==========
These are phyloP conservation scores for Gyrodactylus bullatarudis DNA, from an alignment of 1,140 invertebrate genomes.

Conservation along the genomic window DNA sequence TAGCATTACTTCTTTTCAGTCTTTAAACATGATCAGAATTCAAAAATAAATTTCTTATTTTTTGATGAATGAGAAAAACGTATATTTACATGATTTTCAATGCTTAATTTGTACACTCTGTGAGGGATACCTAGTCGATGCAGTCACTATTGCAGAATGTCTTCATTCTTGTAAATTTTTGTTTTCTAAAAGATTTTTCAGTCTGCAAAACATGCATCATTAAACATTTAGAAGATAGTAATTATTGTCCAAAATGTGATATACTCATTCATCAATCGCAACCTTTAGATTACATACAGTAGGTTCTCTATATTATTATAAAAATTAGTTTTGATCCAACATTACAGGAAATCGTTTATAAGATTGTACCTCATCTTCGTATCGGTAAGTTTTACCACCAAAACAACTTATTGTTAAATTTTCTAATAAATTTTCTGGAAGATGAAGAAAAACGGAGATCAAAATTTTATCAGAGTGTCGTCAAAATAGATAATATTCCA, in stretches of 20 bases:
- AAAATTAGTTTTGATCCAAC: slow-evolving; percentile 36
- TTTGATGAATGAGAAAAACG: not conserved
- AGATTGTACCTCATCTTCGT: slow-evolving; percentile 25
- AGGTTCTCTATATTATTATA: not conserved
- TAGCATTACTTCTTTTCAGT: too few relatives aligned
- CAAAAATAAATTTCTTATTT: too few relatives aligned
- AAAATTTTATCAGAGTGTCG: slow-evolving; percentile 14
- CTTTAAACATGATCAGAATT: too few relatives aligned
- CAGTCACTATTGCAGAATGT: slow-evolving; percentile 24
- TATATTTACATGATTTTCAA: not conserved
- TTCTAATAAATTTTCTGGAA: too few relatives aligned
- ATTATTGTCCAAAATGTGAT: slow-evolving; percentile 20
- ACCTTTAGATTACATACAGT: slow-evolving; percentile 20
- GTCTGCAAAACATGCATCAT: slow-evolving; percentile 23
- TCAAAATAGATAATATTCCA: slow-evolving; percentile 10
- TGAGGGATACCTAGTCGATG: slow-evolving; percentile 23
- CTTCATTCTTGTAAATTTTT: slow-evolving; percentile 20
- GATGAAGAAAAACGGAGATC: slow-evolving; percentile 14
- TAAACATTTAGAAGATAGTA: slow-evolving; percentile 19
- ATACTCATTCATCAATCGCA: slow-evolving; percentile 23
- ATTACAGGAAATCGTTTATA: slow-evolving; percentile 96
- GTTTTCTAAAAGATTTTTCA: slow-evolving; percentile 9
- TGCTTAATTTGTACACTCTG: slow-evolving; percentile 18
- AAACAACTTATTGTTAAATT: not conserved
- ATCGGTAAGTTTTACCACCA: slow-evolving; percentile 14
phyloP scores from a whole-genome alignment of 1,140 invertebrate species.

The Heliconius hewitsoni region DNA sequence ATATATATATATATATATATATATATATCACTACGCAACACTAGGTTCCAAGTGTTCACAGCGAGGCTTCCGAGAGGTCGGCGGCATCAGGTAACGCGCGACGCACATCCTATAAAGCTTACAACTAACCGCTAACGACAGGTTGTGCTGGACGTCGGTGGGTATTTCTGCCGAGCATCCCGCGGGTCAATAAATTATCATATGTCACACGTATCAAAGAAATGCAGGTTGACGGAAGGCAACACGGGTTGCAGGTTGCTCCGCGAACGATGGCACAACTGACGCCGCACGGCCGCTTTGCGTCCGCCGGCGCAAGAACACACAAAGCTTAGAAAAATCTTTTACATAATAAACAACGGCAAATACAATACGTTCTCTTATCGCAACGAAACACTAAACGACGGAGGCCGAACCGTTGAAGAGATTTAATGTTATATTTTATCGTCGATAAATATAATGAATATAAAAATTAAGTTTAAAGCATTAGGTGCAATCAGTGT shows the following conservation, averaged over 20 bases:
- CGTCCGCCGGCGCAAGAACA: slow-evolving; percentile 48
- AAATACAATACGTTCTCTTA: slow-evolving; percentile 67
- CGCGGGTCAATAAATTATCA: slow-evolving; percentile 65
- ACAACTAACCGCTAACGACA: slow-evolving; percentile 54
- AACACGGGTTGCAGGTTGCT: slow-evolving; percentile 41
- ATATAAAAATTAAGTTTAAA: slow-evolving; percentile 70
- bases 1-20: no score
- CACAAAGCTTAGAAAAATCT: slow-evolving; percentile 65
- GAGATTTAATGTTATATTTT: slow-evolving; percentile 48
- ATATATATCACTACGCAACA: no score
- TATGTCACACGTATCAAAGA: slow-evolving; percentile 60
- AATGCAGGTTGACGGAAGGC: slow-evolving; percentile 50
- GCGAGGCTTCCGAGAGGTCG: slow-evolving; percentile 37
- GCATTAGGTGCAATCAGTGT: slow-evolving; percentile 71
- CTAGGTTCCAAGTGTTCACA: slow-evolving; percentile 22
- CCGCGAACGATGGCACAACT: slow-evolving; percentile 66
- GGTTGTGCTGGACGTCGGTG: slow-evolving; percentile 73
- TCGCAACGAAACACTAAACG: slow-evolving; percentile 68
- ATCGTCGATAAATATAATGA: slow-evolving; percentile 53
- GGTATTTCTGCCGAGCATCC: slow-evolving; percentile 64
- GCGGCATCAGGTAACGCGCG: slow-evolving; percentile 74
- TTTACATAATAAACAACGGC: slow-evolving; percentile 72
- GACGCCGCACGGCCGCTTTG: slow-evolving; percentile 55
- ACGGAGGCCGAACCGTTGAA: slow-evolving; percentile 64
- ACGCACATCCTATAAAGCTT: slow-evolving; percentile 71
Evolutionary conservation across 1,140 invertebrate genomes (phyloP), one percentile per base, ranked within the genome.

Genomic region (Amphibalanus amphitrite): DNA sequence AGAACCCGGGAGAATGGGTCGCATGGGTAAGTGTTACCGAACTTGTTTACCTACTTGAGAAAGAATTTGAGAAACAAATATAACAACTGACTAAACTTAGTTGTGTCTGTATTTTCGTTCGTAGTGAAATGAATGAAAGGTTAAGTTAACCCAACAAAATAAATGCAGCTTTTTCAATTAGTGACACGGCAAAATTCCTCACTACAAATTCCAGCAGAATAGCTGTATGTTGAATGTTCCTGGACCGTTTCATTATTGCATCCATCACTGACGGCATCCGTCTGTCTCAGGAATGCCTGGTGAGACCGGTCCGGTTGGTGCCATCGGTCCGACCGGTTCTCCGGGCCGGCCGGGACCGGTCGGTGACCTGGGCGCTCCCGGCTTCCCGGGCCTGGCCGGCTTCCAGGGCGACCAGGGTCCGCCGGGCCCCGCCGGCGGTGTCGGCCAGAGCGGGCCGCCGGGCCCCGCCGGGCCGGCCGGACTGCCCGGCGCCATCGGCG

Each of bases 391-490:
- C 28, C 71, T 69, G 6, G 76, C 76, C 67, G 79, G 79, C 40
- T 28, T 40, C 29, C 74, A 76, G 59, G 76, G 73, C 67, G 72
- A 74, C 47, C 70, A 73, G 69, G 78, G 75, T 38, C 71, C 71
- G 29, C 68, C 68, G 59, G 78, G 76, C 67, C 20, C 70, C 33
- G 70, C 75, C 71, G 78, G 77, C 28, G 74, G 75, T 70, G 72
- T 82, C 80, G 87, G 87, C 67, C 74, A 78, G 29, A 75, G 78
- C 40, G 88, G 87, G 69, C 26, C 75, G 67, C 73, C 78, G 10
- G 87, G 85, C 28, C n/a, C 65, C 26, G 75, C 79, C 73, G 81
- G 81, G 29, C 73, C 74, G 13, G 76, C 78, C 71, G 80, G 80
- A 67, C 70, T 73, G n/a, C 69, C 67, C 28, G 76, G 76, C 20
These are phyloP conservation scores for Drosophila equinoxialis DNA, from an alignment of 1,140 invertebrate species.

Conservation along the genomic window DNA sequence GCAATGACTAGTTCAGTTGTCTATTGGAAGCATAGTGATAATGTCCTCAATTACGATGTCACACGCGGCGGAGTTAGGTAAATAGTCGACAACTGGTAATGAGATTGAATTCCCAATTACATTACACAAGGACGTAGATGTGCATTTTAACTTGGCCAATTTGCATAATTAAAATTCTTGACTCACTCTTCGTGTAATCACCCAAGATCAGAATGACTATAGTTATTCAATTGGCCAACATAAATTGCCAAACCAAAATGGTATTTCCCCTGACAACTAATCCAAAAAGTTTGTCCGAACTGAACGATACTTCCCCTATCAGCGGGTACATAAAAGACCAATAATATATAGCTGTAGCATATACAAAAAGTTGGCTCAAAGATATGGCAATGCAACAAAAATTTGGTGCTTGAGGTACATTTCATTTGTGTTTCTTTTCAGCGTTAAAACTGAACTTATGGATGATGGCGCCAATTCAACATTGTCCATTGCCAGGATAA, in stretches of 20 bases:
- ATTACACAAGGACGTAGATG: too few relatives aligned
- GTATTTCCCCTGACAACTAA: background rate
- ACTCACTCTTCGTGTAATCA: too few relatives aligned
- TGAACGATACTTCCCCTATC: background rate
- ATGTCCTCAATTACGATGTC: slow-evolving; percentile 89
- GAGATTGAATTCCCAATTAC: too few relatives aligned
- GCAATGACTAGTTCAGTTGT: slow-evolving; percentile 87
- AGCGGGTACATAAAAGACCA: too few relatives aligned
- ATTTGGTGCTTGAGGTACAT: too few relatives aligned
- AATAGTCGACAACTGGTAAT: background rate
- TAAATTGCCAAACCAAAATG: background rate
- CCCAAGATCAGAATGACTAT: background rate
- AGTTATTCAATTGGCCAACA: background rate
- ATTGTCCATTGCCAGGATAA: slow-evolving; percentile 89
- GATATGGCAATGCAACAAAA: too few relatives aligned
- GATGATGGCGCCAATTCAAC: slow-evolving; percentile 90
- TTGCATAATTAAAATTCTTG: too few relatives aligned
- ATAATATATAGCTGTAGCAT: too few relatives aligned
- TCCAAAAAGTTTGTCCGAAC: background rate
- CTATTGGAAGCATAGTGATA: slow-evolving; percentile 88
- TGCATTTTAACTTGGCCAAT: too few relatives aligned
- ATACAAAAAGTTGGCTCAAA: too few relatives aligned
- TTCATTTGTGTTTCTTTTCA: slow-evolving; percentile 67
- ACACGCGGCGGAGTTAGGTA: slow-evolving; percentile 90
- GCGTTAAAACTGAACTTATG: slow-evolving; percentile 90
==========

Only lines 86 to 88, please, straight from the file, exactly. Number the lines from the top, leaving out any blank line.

- TTGCATAATTAAAATTCTTG: too few relatives aligned
- ATAATATATAGCTGTAGCAT: too few relatives aligned
- TCCAAAAAGTTTGTCCGAAC: background rate